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Day Keeps Up With Touted ‘D’ Line

The 750-plus pounds of All-America linemen on Notre Dame’s defense cast a long shadow, but not one big enough or dark enough to hide sophomore Sheldon Day.

Sophomore defensive end Sheldon Day recorded 23 tackles and two sacks while playing 10-15 snaps per game as a true freshman in 2012.

Senior nose guard Louis Nix III and junior defensive end Stephon Tuitt are both projected as first-round picks in the NFL next spring and candidates for awards presented to the best defender in the country. According to head coach Brian Kelly, Day gives opponents no drop-off or weak link to attack in the trenches.

“I know all the talk is about Nix and Tuitt, but I’ll tell you Sheldon Day, you just watch the film … he’s an impressive football player,” Kelly said Monday afternoon. “I wouldn’t trade him for anybody on our football team right now. He is as impressive of a player as we have on defense.”

Day (6-2, 290 pounds) doesn’t have the mass Nix has in the middle of the defense or the overall size of a dominant defensive end like Tuitt. He makes up for it with a first-step quickness praised by the whole coaching staff and the best hand-to-hand combat skills of anyone in the Irish trenches.

As a true freshman in 2012, Day played at most 10-15 snaps per game behind fifth-year senior Kapron Lewis-Moore. He landed on the field in all 13 games and made 23 tackles, two of them sacks. This year he’ll start in Lewis-Moore’s vacated spot ahead of a second layer of depth that includes three upperclassmen. Day said his main objective while working with strength coach Paul Longo this summer was to increase the time he could stay on the field.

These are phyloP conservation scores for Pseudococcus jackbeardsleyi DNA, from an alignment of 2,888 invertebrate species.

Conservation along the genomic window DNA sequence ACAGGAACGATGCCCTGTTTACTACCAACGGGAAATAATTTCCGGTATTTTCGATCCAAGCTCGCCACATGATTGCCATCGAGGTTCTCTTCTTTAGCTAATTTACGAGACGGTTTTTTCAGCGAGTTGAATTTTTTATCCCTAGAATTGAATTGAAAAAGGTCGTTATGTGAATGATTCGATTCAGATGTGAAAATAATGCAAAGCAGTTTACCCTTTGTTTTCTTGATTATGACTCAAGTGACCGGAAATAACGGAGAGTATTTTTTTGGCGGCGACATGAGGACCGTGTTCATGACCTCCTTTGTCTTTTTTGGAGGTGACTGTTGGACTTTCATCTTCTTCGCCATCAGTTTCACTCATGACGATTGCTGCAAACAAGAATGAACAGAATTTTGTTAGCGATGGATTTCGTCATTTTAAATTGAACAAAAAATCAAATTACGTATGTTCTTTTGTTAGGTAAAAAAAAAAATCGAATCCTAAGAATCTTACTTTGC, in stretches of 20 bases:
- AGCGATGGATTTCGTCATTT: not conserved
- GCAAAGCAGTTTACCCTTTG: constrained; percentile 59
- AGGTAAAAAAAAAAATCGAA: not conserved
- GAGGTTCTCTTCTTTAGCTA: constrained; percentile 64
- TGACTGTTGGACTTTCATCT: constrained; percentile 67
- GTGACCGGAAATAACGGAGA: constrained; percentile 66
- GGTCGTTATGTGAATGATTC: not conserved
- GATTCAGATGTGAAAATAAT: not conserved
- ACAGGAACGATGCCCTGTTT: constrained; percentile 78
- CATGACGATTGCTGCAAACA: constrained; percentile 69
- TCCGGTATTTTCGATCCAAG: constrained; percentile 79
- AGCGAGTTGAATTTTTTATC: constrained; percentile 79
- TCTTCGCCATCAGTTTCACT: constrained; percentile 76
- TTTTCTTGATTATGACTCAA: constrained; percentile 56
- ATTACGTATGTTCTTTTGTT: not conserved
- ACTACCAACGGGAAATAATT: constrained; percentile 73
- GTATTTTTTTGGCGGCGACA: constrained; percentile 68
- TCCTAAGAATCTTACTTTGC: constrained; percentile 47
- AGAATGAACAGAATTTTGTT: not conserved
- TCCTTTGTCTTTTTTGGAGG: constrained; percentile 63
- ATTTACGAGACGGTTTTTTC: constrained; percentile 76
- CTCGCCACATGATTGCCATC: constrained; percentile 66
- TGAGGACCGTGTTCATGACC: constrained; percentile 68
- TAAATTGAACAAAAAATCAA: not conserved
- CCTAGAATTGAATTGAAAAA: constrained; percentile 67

“We worked on my conditioning and trying to get focused of the season,” Day said. “I feel like coach Longo did a great job with me.”

Defensive coordinator Bob Diaco said Day had a contagious energy on the practice field this spring. Kelly said this week that the sophomore is capable of staying on the field longer than either of his celebrated counterparts.

“Right now if there is an eight-play drive, he does not come out of the game. He’s the one that does not come out of the game,” the coach said. “His work volume, his ability to go, his pass-rush ability, he’s an outstanding football player.”

Without the prototypical specs of a pass rusher, Day uses his hands instead of his size to keep offensive linemen from engaging him in blocks and to slip past them with speed. He said defensive line coach Mike Elston taught him to lock out opponents with stiff arms and ran him through bag drills to make him more of a threat to the quarterback moving forward.

Day doesn’t shy away from his natural tendencies to speak up despite his youth and the stature of his linemates, Tuitt and Nix. As early as January, he talked about becoming a vocal leader for Notre Dame’s defense in his second season in South Bend. Starting a semester early gave Day a comfort level he would not have otherwise had. Three semesters with Lewis-Moore helped him define the delicate balance between stepping up as a leader and reaching too far as an underclassman.

“I don’t think that’s something I worry about,” he said. “I feel like each of the players have some respect. We know our boundaries and when we cross them. We know when not to talk, and I feel like we have a good chemistry.”

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